Ah Banff…. A town, a national park, a gag from the old sitcom F-Troup and a crater on Mars. In 1885, Canada’s first Prime Minister John A Mac Donald settled the dispute of who discovered the Hot Springs and therefore had the right to develop them by declaring Banff Hot Springs Reserve Canada’s first National Park. HA! Nice timing. This coincided with the completion of the Transcontinental Railroad and the beginning of tourism. The park expanded, the CP Railway built hotels and a town sprang up to provide for the guests. Banff was a hit. Wealthy Europeans flocked to this remote Canadian destination. They still do. There is plenty to keep the adventurous visitor fit and satisfied, summer or winter.
The Post Hotel Actually in Lake Louise, but this is Canada, a 45 minute drive is nothing. It is still in the Park and it is the only Relais &Chateaux in the Province. So you know the accommodation is great. The restaurant won “best food in the Americas” from Conde Nast Travelers Gold list so you know the food is great. But you’ll come for the wine list. The cellar has over 25500 bottles, is a lifelong passion of owner George Schwarz and has been awarded Wine Spectator’s Grand Award , its highest honor, since 2002. Their specialist wine events are legendary, a must attend on any calendar. https://posthotel.com
Lake Minnewanka Cold, very cold, water scuba diving in this glacier fed manmade lake is a unique experience. Not to look at fish. In 1888 a rustic hotel was built on the shores of the lake. Mostly fishermen came. Slowly a town grew. In 1912 the Government decide to make the lake a holding reservoir for downstream generating stations. Buildings moved. 1941 a hydroelectric plant was built, the lake doubled in size and the town was submerged. Now the only way to visit is with a tank.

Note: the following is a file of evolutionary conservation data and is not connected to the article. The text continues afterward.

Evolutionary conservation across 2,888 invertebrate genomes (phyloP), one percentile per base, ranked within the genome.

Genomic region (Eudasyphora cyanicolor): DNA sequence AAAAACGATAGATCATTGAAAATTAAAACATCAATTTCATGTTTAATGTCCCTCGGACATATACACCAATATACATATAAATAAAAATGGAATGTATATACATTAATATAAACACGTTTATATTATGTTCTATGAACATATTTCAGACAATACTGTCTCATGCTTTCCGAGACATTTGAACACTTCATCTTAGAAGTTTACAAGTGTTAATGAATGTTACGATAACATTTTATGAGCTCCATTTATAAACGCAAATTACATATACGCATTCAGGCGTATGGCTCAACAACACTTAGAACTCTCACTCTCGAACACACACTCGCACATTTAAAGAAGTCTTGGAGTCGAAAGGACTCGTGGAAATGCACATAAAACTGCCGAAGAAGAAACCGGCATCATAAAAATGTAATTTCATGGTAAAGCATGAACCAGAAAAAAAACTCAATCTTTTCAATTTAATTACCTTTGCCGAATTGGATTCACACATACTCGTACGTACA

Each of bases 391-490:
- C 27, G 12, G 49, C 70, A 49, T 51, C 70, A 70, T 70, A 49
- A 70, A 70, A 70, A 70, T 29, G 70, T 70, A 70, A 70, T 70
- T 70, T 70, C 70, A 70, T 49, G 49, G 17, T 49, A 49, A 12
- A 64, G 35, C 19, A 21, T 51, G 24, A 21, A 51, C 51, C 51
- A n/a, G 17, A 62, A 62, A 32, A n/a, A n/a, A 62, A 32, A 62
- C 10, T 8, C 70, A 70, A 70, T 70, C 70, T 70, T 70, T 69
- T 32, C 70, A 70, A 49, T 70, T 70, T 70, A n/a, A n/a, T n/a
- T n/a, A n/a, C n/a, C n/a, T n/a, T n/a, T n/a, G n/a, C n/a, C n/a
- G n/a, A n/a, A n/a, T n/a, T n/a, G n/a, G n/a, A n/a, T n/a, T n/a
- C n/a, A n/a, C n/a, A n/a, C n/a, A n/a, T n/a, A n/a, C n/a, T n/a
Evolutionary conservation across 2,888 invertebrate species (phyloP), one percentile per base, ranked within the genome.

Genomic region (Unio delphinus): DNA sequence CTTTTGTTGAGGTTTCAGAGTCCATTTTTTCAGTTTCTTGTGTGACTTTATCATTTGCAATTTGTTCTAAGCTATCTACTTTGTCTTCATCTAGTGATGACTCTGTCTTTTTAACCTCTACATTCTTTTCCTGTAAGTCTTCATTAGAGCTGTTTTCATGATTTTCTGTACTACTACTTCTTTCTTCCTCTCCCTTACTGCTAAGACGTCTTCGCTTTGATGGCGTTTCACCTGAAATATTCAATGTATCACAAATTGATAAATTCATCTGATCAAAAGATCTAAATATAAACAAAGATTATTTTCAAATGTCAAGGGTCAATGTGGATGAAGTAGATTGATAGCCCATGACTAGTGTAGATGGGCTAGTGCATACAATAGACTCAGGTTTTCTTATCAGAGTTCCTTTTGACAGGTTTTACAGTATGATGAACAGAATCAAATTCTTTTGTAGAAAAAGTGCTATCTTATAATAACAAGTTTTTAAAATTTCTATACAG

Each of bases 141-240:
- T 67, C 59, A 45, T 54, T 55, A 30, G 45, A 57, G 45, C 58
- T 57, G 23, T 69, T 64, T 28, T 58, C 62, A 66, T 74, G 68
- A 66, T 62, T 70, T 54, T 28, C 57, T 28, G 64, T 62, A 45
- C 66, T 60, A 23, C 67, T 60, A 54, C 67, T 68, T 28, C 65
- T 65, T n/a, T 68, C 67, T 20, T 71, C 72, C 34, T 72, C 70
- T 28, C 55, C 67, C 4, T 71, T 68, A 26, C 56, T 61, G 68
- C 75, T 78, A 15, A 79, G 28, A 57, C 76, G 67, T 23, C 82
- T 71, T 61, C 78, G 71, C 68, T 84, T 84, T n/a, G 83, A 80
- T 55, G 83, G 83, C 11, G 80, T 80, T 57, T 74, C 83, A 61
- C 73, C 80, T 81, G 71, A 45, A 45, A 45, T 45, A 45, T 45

Hot Springs Soaking in hot water is how this whole place got started. A true luxury in 1884, pretty awesome today. Except for the crowds. Make your dip truly decadent by renting out the whole place. It is available for private hire an hour before opening and hour after closing!
Banff Springs Golf Club CP Railway thought a 9 hole course would be a nice attraction for guests of their hotel. It became a draw in its own right when Stanley Thompson spent $1,000,000 redesigning it in 1927 making it the most expensive course in the world at the time. It is now considered by many to be the most spectacularly located coarse anywhere. The par 3, 4th hole, called Devil’s Cauldron is as scenic as golf gets. Just try to concentrate on the ball.
Park Distillery Craft spirits at their most creative. Park Distillery says their water is what makes them distinct. It comes from 6 different glaciers in the Park. Grains are local too… Alberta and the prairies are the breadbasket of Canada. Malt, barley, rye and wheat are all harvested nearby. The Park Maple Rye is as Canadian as booze gets! Their onsite shop sells the whole selection or enjoy as a cocktail in the adjoining bar/restaurant.
Heli-Hiking There are 1600 km of trails in Banff National Park. Some are easy, some are hard, but for the truly spectacular, to get away from the hoy ploy and civilization itself book a heli-hiking trip. Some even include overnighting opportunities.
then, of course, there is skiing…